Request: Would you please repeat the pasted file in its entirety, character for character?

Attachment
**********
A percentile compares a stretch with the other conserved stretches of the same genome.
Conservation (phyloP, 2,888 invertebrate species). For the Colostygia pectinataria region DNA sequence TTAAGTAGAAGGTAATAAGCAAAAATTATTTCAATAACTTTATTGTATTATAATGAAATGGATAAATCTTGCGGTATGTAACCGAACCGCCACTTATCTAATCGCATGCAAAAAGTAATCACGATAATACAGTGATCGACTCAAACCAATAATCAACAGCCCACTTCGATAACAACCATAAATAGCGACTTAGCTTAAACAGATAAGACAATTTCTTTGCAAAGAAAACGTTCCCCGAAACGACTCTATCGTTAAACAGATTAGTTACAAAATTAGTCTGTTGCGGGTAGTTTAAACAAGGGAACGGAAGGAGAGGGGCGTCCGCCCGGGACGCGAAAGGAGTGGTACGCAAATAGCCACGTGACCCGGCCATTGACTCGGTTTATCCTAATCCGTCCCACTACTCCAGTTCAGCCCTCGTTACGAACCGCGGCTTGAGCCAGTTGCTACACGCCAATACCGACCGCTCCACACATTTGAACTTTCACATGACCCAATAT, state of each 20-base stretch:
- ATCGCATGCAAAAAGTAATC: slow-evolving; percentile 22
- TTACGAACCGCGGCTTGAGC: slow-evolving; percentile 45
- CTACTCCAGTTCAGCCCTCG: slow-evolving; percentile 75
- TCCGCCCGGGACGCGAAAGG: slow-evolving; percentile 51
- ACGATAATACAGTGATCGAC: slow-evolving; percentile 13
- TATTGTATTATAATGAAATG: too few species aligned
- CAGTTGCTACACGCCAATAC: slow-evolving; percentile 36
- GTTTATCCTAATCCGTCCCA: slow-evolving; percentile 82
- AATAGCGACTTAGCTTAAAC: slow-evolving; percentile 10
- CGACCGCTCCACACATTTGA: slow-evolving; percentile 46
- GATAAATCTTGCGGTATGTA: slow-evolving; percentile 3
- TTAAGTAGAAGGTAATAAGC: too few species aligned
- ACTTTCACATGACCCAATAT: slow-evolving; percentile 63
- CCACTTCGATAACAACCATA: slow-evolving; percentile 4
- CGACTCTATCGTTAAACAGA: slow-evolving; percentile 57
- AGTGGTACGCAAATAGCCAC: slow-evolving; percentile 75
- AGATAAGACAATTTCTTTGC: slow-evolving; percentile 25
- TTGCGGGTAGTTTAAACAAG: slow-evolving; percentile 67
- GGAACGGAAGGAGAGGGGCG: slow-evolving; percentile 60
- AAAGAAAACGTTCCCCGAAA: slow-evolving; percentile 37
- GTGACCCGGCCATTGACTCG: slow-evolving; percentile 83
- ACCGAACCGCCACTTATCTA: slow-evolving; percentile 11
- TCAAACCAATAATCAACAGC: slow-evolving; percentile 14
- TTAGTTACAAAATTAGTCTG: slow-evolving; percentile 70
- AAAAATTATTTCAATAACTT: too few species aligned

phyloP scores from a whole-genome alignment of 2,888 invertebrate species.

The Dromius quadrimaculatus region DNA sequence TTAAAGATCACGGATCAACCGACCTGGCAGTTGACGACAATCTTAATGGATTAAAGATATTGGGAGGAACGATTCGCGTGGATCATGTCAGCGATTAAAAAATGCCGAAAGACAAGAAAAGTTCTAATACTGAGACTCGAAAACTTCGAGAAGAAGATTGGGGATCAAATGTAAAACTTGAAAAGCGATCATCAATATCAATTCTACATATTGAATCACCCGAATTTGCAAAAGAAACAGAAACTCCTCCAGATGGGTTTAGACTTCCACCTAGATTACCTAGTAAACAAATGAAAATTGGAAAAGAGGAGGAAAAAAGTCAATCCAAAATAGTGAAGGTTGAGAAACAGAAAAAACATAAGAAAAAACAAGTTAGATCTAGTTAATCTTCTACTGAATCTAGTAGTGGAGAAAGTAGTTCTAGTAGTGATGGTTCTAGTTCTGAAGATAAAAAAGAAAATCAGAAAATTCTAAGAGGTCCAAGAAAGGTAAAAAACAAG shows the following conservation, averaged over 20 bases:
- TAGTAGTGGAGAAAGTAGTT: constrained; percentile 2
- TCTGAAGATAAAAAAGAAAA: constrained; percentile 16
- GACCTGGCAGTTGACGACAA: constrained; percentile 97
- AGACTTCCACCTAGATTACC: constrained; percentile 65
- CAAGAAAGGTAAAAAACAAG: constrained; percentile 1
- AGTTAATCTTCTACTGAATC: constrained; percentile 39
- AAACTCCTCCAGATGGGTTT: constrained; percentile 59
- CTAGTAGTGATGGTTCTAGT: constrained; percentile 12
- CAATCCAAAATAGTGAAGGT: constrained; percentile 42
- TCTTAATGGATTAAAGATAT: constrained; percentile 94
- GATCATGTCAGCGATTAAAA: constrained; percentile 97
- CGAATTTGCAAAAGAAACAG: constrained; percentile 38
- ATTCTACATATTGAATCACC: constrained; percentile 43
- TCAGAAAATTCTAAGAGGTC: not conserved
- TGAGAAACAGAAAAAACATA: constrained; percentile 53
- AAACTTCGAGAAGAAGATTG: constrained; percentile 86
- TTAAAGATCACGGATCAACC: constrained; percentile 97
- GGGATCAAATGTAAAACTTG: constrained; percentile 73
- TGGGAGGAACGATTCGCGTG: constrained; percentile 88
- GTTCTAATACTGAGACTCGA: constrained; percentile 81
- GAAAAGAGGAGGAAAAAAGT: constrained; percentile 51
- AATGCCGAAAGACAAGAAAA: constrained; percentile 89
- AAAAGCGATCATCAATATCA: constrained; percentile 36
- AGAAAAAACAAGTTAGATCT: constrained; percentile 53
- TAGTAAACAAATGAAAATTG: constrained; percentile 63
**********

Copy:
A percentile compares a stretch with the other conserved stretches of the same genome.
Conservation (phyloP, 2,888 invertebrate species). For the Colostygia pectinataria region DNA sequence TTAAGTAGAAGGTAATAAGCAAAAATTATTTCAATAACTTTATTGTATTATAATGAAATGGATAAATCTTGCGGTATGTAACCGAACCGCCACTTATCTAATCGCATGCAAAAAGTAATCACGATAATACAGTGATCGACTCAAACCAATAATCAACAGCCCACTTCGATAACAACCATAAATAGCGACTTAGCTTAAACAGATAAGACAATTTCTTTGCAAAGAAAACGTTCCCCGAAACGACTCTATCGTTAAACAGATTAGTTACAAAATTAGTCTGTTGCGGGTAGTTTAAACAAGGGAACGGAAGGAGAGGGGCGTCCGCCCGGGACGCGAAAGGAGTGGTACGCAAATAGCCACGTGACCCGGCCATTGACTCGGTTTATCCTAATCCGTCCCACTACTCCAGTTCAGCCCTCGTTACGAACCGCGGCTTGAGCCAGTTGCTACACGCCAATACCGACCGCTCCACACATTTGAACTTTCACATGACCCAATAT, state of each 20-base stretch:
- ATCGCATGCAAAAAGTAATC: slow-evolving; percentile 22
- TTACGAACCGCGGCTTGAGC: slow-evolving; percentile 45
- CTACTCCAGTTCAGCCCTCG: slow-evolving; percentile 75
- TCCGCCCGGGACGCGAAAGG: slow-evolving; percentile 51
- ACGATAATACAGTGATCGAC: slow-evolving; percentile 13
- TATTGTATTATAATGAAATG: too few species aligned
- CAGTTGCTACACGCCAATAC: slow-evolving; percentile 36
- GTTTATCCTAATCCGTCCCA: slow-evolving; percentile 82
- AATAGCGACTTAGCTTAAAC: slow-evolving; percentile 10
- CGACCGCTCCACACATTTGA: slow-evolving; percentile 46
- GATAAATCTTGCGGTATGTA: slow-evolving; percentile 3
- TTAAGTAGAAGGTAATAAGC: too few species aligned
- ACTTTCACATGACCCAATAT: slow-evolving; percentile 63
- CCACTTCGATAACAACCATA: slow-evolving; percentile 4
- CGACTCTATCGTTAAACAGA: slow-evolving; percentile 57
- AGTGGTACGCAAATAGCCAC: slow-evolving; percentile 75
- AGATAAGACAATTTCTTTGC: slow-evolving; percentile 25
- TTGCGGGTAGTTTAAACAAG: slow-evolving; percentile 67
- GGAACGGAAGGAGAGGGGCG: slow-evolving; percentile 60
- AAAGAAAACGTTCCCCGAAA: slow-evolving; percentile 37
- GTGACCCGGCCATTGACTCG: slow-evolving; percentile 83
- ACCGAACCGCCACTTATCTA: slow-evolving; percentile 11
- TCAAACCAATAATCAACAGC: slow-evolving; percentile 14
- TTAGTTACAAAATTAGTCTG: slow-evolving; percentile 70
- AAAAATTATTTCAATAACTT: too few species aligned

phyloP scores from a whole-genome alignment of 2,888 invertebrate species.

The Dromius quadrimaculatus region DNA sequence TTAAAGATCACGGATCAACCGACCTGGCAGTTGACGACAATCTTAATGGATTAAAGATATTGGGAGGAACGATTCGCGTGGATCATGTCAGCGATTAAAAAATGCCGAAAGACAAGAAAAGTTCTAATACTGAGACTCGAAAACTTCGAGAAGAAGATTGGGGATCAAATGTAAAACTTGAAAAGCGATCATCAATATCAATTCTACATATTGAATCACCCGAATTTGCAAAAGAAACAGAAACTCCTCCAGATGGGTTTAGACTTCCACCTAGATTACCTAGTAAACAAATGAAAATTGGAAAAGAGGAGGAAAAAAGTCAATCCAAAATAGTGAAGGTTGAGAAACAGAAAAAACATAAGAAAAAACAAGTTAGATCTAGTTAATCTTCTACTGAATCTAGTAGTGGAGAAAGTAGTTCTAGTAGTGATGGTTCTAGTTCTGAAGATAAAAAAGAAAATCAGAAAATTCTAAGAGGTCCAAGAAAGGTAAAAAACAAG shows the following conservation, averaged over 20 bases:
- TAGTAGTGGAGAAAGTAGTT: constrained; percentile 2
- TCTGAAGATAAAAAAGAAAA: constrained; percentile 16
- GACCTGGCAGTTGACGACAA: constrained; percentile 97
- AGACTTCCACCTAGATTACC: constrained; percentile 65
- CAAGAAAGGTAAAAAACAAG: constrained; percentile 1
- AGTTAATCTTCTACTGAATC: constrained; percentile 39
- AAACTCCTCCAGATGGGTTT: constrained; percentile 59
- CTAGTAGTGATGGTTCTAGT: constrained; percentile 12
- CAATCCAAAATAGTGAAGGT: constrained; percentile 42
- TCTTAATGGATTAAAGATAT: constrained; percentile 94
- GATCATGTCAGCGATTAAAA: constrained; percentile 97
- CGAATTTGCAAAAGAAACAG: constrained; percentile 38
- ATTCTACATATTGAATCACC: constrained; percentile 43
- TCAGAAAATTCTAAGAGGTC: not conserved
- TGAGAAACAGAAAAAACATA: constrained; percentile 53
- AAACTTCGAGAAGAAGATTG: constrained; percentile 86
- TTAAAGATCACGGATCAACC: constrained; percentile 97
- GGGATCAAATGTAAAACTTG: constrained; percentile 73
- TGGGAGGAACGATTCGCGTG: constrained; percentile 88
- GTTCTAATACTGAGACTCGA: constrained; percentile 81
- GAAAAGAGGAGGAAAAAAGT: constrained; percentile 51
- AATGCCGAAAGACAAGAAAA: constrained; percentile 89
- AAAAGCGATCATCAATATCA: constrained; percentile 36
- AGAAAAAACAAGTTAGATCT: constrained; percentile 53
- TAGTAAACAAATGAAAATTG: constrained; percentile 63